Have you tried new the Independent Digital Edition apps?
iJobs Job Widget
iJobs General

Recruitment Genius: Finance Director

£65000 - £80000 per annum: Recruitment Genius: Finance Director required to jo...

Recruitment Genius: Medico-Legal Assistant

£15000 - £25000 per annum: Recruitment Genius: This is a unique opportunity fo...

Ashdown Group: (PHP / Python) - Global Media firm

£50000 per annum + 26 days holiday,pension: Ashdown Group: A highly successful...

The Jenrick Group: Quality Inspector

£27000 per annum + pension + holidays: The Jenrick Group: A Quality Technician...

Day In a Page

Read Next
David Cameron faces the press as he arrives in Brussels for the EU leaders summit on Thursday reuters  

On the Tusk of a dilemma: Cameron's latest EU renegotiation foe

Andrew Grice
John Profumo and his wife Valerie Robson in 1959  

Stephen Ward’s trial was disgraceful. There can be no justification for it

Geoffrey Robertson QC
Homeless Veterans appeal: 'You look for someone who's an inspiration and try to be like them'

Homeless Veterans appeal

In 2010, Sgt Gary Jamieson stepped on an IED in Afghanistan and lost his legs and an arm. He reveals what, and who, helped him to make a remarkable recovery
Could cannabis oil reverse the effects of cancer?

Could cannabis oil reverse effects of cancer?

As a film following six patients receiving the controversial treatment is released, Kate Hilpern uncovers a very slippery issue
The Interview movie review: You can't see Seth Rogen and James Franco's Kim Jong Un assassination film, but you can read about it here

The Interview movie review

You can't see Seth Rogen and James Franco's Kim Jong Un assassination film, but you can read about it here
Serial mania has propelled podcasts into the cultural mainstream

How podcasts became mainstream

People have consumed gripping armchair investigation Serial with a relish typically reserved for box-set binges
Jesus Christ has become an unlikely pin-up for hipster marketing companies

Jesus Christ has become an unlikely pin-up

Kevin Lee Light, aka "Jesus", is the newest client of creative agency Mother while rival agency Anomaly has launched Sexy Jesus, depicting the Messiah in a series of Athena-style poses
Rosetta space mission voted most important scientific breakthrough of 2014

A memorable year for science – if not for mice

The most important scientific breakthroughs of 2014
Christmas cocktails to make you merry: From eggnog to Brown Betty and Rum Bumpo

Christmas cocktails to make you merry

Mulled wine is an essential seasonal treat. But now drinkers are rediscovering other traditional festive tipples. Angela Clutton raises a glass to Christmas cocktails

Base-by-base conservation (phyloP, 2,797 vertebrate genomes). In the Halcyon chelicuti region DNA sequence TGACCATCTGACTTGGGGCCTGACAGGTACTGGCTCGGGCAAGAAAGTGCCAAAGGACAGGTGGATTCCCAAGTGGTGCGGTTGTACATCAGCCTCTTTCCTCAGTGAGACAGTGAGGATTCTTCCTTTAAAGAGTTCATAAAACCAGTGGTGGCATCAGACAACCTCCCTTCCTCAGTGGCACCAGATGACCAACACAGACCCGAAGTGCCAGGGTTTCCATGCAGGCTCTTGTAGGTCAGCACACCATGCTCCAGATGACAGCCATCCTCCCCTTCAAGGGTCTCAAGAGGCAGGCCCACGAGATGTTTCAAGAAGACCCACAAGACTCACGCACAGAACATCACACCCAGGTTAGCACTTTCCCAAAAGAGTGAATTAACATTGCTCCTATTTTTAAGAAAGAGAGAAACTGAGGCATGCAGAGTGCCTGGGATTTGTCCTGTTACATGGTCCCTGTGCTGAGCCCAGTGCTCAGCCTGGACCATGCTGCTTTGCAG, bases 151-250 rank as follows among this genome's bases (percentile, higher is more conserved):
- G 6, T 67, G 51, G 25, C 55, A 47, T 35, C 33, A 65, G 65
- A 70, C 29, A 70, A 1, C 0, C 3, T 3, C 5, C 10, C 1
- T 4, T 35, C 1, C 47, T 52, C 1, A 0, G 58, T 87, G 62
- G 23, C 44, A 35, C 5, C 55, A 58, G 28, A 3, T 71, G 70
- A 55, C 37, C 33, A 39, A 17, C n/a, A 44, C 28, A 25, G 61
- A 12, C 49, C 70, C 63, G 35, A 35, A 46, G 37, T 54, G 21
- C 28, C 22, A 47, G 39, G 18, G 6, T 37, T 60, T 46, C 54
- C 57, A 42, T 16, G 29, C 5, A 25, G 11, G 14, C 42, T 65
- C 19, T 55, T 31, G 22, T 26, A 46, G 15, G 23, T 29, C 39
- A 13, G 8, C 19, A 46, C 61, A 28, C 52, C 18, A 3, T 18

5 best activity trackers

Fitness technology: 5 best activity trackers

Up the ante in your regimen and change the habits of a lifetime with this wearable tech
Paul Scholes column: It's a little-known fact, but I have played one of the seven dwarves

Paul Scholes column

It's a little-known fact, but I have played one of the seven dwarves
Fifa's travelling circus once again steals limelight from real stars

Fifa's travelling circus once again steals limelight from real stars

Club World Cup kicked into the long grass by the continued farce surrounding Blatter, Garcia, Russia and Qatar
Frank Warren column: 2014 – boxing is back and winning new fans

Frank Warren: Boxing is back and winning new fans

2014 proves it's now one of sport's biggest hitters again
Jeb Bush vs Hillary Clinton: The power dynamics of the two first families

Jeb Bush vs Hillary Clinton

Karen Tumulty explores the power dynamics of the two first families
Stockholm is rivalling Silicon Valley with a hotbed of technology start-ups

Stockholm is rivalling Silicon Valley

The Swedish capital is home to two of the most popular video games in the world, as well as thousands of technology start-ups worth hundreds of millions of pounds – and it's all happened since 2009
Did Japanese workers really get their symbols mixed up and display Santa on a crucifix?

Crucified Santa: Urban myth refuses to die

The story goes that Japanese store workers created a life-size effigy of a smiling "Father Kurisumasu" attached to a facsimile of Our Lord's final instrument of torture
Jennifer Saunders and Kate Moss join David Walliams on set for TV adaptation of The Boy in the Dress

The Boy in the Dress: On set with the stars

Walliams' story about a boy who goes to school in a dress will be shown this Christmas